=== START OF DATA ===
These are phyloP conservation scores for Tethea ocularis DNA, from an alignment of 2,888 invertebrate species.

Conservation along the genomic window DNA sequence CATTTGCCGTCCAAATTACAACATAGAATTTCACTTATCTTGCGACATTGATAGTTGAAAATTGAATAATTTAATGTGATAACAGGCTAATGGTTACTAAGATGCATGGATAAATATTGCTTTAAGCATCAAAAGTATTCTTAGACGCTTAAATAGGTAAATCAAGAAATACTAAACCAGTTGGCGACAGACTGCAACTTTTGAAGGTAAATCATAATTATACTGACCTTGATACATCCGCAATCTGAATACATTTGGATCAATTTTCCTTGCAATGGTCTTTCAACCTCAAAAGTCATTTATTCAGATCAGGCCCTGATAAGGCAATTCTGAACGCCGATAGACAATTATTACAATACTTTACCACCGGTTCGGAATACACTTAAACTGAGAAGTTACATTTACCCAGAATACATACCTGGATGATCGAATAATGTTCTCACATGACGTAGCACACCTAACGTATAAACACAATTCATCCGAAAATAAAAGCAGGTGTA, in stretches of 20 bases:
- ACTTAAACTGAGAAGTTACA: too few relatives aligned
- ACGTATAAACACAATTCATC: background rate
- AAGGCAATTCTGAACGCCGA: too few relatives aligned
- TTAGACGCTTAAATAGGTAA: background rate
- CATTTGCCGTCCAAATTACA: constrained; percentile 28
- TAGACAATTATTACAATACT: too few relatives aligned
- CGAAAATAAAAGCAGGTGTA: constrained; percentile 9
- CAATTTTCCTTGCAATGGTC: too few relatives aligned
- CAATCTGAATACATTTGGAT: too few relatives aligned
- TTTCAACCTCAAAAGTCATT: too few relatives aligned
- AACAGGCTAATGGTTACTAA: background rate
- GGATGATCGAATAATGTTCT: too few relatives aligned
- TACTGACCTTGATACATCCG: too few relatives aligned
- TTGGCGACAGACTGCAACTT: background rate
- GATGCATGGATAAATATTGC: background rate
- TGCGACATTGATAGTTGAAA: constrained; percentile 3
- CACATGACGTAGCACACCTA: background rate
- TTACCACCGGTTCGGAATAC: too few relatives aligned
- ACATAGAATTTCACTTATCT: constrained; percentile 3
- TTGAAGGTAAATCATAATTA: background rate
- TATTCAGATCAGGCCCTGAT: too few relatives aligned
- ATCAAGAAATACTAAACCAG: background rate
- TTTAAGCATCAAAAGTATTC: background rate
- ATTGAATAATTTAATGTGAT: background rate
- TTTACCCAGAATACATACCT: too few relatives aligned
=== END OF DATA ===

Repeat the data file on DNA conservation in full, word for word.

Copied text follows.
These are phyloP conservation scores for Tethea ocularis DNA, from an alignment of 2,888 invertebrate species.

Conservation along the genomic window DNA sequence CATTTGCCGTCCAAATTACAACATAGAATTTCACTTATCTTGCGACATTGATAGTTGAAAATTGAATAATTTAATGTGATAACAGGCTAATGGTTACTAAGATGCATGGATAAATATTGCTTTAAGCATCAAAAGTATTCTTAGACGCTTAAATAGGTAAATCAAGAAATACTAAACCAGTTGGCGACAGACTGCAACTTTTGAAGGTAAATCATAATTATACTGACCTTGATACATCCGCAATCTGAATACATTTGGATCAATTTTCCTTGCAATGGTCTTTCAACCTCAAAAGTCATTTATTCAGATCAGGCCCTGATAAGGCAATTCTGAACGCCGATAGACAATTATTACAATACTTTACCACCGGTTCGGAATACACTTAAACTGAGAAGTTACATTTACCCAGAATACATACCTGGATGATCGAATAATGTTCTCACATGACGTAGCACACCTAACGTATAAACACAATTCATCCGAAAATAAAAGCAGGTGTA, in stretches of 20 bases:
- ACTTAAACTGAGAAGTTACA: too few relatives aligned
- ACGTATAAACACAATTCATC: background rate
- AAGGCAATTCTGAACGCCGA: too few relatives aligned
- TTAGACGCTTAAATAGGTAA: background rate
- CATTTGCCGTCCAAATTACA: constrained; percentile 28
- TAGACAATTATTACAATACT: too few relatives aligned
- CGAAAATAAAAGCAGGTGTA: constrained; percentile 9
- CAATTTTCCTTGCAATGGTC: too few relatives aligned
- CAATCTGAATACATTTGGAT: too few relatives aligned
- TTTCAACCTCAAAAGTCATT: too few relatives aligned
- AACAGGCTAATGGTTACTAA: background rate
- GGATGATCGAATAATGTTCT: too few relatives aligned
- TACTGACCTTGATACATCCG: too few relatives aligned
- TTGGCGACAGACTGCAACTT: background rate
- GATGCATGGATAAATATTGC: background rate
- TGCGACATTGATAGTTGAAA: constrained; percentile 3
- CACATGACGTAGCACACCTA: background rate
- TTACCACCGGTTCGGAATAC: too few relatives aligned
- ACATAGAATTTCACTTATCT: constrained; percentile 3
- TTGAAGGTAAATCATAATTA: background rate
- TATTCAGATCAGGCCCTGAT: too few relatives aligned
- ATCAAGAAATACTAAACCAG: background rate
- TTTAAGCATCAAAAGTATTC: background rate
- ATTGAATAATTTAATGTGAT: background rate
- TTTACCCAGAATACATACCT: too few relatives aligned